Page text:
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I just got my last seeds for this year and am almost done getting them started. So far everything has come up really nice — a pretty big improvement from past half-assed seed starting attempts. But everything is still really young and not to transplant size yet. It is still early yet.

I had been led to believe that pepper seeds can take a long time to germinate and can be stubborn, but I had no problem at all getting mine up. I soaked the seeds in lukewarm water for 15 minutes ahead of planting, then I stuck them on top of the fridge (for heat) and under a humidity dome for a while. They began emerging in a few days and are now living happily under the lights of one of my Aerogardens. Then I’ve got my tomatoes that are all coming up nicely and various flowers that are in different growth stages.

I can’t wait for Plantin’ Day 2009! I have to get a few more big pots and one long, rectangular planter (for peppers, calendula and nasturtium) and a bunch of potting soil, but other than that I just need it to get warmer!

Tomato greed

The number of tomato plants that I’m growing keeps inching upwards. The four from my official 2009 plan are still happening, but then my step grandmother gave me some seeds for a red grape (‘Snacker’s Delight’) and I couldn’t pass it up. And then somehow I ended up ordering seeds for ‘Ildi’, a yellow grape that should ripen early and produce tons and hopefully taste a bit better than ‘Yellow Pear’ last year. Somehow I am resisting planting the Paul Robeson seeds I have because I know they aren’t as well suited to container growing as some of the other varieties I have picked (I have ‘Black Sea Man’ for a determinate black tomato), so at least I can be proud of myself for that.

I’m sad that I can’t grow the same varieties I would want to if I could put them in the ground, but I decided last year to select only cultivars that were specifically container friendly and see how that goes. And then I decided that cherry tomatoes were allowable since they did so well last year, so we’re up to 6 different plants of all different sorts for this year. I will have to buy some new big pots, but I hope that there is enough room on my deck for everything.

On my to-try list for as soon as I get my spot of dirt:

  • Brandywine (No duh, right?)
  • Paul Robeson
  • Carmello
  • Sun Gold (I’m trying this next year regardless of where I am)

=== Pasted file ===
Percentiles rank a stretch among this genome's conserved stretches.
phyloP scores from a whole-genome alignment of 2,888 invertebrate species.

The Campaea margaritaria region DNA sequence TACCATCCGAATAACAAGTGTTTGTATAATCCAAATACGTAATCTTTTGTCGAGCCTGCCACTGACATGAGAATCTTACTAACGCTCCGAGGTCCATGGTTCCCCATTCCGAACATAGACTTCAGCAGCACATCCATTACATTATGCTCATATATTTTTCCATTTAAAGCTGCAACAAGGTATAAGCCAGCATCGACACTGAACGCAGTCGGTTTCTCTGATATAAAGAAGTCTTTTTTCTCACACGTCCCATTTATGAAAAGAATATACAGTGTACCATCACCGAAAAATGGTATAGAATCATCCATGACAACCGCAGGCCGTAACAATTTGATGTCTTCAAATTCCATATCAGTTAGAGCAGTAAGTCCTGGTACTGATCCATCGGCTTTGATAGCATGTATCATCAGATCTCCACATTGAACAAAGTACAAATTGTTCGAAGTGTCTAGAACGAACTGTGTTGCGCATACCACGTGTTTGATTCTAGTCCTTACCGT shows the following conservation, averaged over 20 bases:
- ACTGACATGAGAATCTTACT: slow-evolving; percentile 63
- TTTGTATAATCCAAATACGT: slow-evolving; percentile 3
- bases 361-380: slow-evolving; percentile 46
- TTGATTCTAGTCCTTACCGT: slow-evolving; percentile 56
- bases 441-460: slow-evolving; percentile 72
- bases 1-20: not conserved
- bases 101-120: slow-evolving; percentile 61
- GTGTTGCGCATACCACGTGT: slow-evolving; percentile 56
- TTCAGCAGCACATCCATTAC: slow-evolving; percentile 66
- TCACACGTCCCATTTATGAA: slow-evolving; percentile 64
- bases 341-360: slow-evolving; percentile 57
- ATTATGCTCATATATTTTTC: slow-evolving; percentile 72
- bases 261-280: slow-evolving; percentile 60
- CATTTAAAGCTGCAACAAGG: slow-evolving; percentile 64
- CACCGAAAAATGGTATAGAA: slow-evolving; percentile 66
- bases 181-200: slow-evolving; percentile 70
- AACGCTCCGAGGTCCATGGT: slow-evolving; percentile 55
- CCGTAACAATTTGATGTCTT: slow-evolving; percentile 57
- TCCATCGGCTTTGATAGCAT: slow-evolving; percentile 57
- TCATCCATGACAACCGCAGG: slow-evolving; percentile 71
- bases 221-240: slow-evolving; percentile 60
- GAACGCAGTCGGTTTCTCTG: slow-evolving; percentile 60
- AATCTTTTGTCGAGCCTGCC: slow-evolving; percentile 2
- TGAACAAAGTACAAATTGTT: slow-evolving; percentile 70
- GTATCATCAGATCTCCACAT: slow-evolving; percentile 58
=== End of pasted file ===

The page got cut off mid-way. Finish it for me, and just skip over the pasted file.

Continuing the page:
• Opalka
  • Eva Purple Ball
  • Kellogg’s Breakfast

I want some kind of a small white tomato, a green one and a good lemon yellow one, but I haven’t chosen them yet. The idea of having a whole patch of different colored cherry tomatoes is very appealing to me, but that seems impossibly indulgent right now. I just can’t imagine having that much space.

Winter 2008-9 Failures

Ranunculus: Got eated by squirrels around Christmas.

Sweet Pea: Only one came up, and then it quickly died.

Tulips: They were going so well, but began to rot in their pot during a rainy week about a month ago.

So sad. Oh well, you live and you learn.

A quick catch up

I took a break on the blogging, but I’m growing more than ever.

Over Christmas Break I went to Hawaii and came back with two orchids and a kahili ginger. My nice orchid is living with my parents where it can be babied and not devoured by my Jules and my cheap-o one is just hanging out, not looking much different than when I got it, but the ginger is starting to take off. My mom has had plenty of success with the same plant in the past, so that’s not surprising. I hope it blooms this summer, but it’s so hard imagine it getting big enough to do so. We’ll see!

I had my wedding shower at the end of February and it was garden themed, so I got tons of new garden-oriented toys. I got not one, but *two* Aerogardens, a 6+ and a Pro 200. I’ve started the herb kit that came with the 6+ and aside from the basil coming up purple when it was supposed to be green everything has been working just like it’s supposed to. I’m using the lights from the Pro200 to start seeds under and it’s wonderful so far. I’ll post an update soon about seed starting and my constantly evolving plans for summer.

My chives are back too

My chives are back too and that's the ginger on the right.

Plans for 2009, revisited.

It’s going to look like this*
Handrawn plans, since it's cold outside.